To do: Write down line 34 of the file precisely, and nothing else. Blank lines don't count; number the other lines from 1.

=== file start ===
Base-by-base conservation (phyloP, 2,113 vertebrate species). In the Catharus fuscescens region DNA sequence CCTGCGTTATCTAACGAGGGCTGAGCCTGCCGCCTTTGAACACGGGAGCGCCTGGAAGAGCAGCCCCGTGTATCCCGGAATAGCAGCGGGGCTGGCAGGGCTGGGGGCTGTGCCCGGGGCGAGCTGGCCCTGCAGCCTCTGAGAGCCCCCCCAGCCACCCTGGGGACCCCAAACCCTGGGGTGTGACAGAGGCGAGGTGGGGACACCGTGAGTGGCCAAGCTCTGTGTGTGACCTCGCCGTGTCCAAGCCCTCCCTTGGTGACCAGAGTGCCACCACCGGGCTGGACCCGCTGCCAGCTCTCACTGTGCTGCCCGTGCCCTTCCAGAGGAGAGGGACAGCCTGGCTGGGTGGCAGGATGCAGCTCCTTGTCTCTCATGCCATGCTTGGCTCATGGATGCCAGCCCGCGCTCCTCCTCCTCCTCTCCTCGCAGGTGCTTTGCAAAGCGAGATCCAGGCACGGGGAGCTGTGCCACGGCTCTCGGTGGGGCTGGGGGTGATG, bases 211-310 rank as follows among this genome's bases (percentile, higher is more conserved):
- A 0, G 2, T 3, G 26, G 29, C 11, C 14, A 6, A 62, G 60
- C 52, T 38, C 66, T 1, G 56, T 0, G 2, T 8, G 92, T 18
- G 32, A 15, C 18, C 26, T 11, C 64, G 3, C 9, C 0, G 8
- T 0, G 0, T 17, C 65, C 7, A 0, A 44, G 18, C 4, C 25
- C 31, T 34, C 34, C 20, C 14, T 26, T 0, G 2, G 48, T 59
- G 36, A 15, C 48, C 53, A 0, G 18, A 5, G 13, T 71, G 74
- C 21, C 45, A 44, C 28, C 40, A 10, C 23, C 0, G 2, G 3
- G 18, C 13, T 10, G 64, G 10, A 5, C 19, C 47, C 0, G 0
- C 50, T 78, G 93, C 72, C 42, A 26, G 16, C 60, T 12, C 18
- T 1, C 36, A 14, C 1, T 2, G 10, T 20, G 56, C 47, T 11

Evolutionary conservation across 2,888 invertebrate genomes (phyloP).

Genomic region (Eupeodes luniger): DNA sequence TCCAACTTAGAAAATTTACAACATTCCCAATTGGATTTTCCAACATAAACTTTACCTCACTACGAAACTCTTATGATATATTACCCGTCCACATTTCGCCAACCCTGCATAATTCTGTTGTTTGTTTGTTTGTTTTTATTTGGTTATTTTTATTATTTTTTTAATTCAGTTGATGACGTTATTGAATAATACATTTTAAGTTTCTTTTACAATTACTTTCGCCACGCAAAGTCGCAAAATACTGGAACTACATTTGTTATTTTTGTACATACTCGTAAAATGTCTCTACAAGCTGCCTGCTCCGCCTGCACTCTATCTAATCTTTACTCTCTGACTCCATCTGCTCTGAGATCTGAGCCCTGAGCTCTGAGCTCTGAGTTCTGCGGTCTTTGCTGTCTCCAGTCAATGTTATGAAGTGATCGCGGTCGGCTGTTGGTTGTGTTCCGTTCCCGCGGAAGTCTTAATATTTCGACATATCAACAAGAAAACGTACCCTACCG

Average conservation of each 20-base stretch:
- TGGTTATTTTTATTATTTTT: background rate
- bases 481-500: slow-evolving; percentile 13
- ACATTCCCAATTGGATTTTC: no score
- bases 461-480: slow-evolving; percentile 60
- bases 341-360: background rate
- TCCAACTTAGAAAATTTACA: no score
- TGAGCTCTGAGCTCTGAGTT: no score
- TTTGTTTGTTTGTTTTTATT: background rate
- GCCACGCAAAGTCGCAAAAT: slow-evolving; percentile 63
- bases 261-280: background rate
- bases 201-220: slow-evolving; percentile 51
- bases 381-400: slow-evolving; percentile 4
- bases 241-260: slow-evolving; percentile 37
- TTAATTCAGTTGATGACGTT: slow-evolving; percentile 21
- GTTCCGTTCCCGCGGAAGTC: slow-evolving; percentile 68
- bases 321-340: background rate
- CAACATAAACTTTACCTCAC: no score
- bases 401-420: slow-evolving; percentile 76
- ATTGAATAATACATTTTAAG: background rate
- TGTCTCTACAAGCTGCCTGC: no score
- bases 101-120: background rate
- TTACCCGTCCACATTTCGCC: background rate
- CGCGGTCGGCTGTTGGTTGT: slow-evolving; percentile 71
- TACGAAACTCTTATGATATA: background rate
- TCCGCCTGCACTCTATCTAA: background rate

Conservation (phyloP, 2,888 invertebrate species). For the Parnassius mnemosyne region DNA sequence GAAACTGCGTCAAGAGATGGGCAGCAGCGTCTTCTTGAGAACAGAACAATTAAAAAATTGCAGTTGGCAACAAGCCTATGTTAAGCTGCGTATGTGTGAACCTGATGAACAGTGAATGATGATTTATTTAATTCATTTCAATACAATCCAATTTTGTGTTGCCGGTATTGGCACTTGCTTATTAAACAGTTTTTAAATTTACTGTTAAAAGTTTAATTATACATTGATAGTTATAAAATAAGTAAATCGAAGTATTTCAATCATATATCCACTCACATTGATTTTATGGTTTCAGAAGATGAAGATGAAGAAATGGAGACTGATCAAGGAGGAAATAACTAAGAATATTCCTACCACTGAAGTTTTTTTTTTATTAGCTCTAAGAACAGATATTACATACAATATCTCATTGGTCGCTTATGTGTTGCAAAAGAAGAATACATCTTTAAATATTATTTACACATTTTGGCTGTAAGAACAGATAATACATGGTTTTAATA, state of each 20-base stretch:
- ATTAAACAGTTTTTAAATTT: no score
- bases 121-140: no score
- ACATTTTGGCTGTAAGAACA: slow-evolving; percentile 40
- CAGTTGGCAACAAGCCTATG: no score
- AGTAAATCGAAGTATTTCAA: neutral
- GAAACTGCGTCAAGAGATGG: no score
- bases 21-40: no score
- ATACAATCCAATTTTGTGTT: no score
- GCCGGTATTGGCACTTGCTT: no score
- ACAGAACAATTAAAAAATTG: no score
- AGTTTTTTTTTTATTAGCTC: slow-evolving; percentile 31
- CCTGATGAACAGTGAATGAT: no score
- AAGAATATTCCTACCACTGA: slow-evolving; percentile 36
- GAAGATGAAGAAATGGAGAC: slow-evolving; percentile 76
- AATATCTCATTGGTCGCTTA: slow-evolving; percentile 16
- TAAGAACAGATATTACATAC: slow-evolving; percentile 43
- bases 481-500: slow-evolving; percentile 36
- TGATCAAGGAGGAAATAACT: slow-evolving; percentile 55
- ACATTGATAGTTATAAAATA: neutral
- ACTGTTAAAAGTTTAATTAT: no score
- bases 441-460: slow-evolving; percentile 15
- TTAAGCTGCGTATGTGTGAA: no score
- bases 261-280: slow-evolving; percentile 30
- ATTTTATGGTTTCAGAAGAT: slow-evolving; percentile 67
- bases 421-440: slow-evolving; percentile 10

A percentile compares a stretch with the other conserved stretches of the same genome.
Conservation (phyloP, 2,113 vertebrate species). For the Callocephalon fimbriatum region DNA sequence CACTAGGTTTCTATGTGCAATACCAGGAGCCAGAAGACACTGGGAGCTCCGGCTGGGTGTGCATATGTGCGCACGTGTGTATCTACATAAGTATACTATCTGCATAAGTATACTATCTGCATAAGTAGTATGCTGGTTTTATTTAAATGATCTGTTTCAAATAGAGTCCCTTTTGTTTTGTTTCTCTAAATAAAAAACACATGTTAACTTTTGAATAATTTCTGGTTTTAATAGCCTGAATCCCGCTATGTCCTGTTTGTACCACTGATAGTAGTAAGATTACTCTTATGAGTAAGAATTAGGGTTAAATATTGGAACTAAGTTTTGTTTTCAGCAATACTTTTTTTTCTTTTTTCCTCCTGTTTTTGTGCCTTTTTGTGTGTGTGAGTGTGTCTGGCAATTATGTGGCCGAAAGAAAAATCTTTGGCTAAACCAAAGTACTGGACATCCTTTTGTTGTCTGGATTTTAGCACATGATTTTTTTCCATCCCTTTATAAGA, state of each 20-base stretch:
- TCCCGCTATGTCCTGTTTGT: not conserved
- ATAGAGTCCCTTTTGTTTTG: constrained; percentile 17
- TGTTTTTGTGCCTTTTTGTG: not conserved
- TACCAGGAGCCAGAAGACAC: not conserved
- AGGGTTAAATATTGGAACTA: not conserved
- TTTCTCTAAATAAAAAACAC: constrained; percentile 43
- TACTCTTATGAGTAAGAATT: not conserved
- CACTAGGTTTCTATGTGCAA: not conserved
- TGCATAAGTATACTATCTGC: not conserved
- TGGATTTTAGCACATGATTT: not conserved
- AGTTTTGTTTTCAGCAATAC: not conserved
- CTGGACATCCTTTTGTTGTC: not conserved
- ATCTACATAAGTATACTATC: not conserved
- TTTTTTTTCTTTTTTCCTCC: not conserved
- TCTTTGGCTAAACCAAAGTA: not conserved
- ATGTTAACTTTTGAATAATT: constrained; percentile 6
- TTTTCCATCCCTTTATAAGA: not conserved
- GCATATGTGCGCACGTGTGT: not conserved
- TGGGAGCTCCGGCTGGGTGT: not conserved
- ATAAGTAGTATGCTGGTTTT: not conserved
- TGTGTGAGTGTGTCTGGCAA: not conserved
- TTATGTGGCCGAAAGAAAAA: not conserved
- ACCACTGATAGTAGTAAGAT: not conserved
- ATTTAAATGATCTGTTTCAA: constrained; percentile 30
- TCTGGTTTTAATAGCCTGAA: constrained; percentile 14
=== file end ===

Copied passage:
- TGTCTCTACAAGCTGCCTGC: no score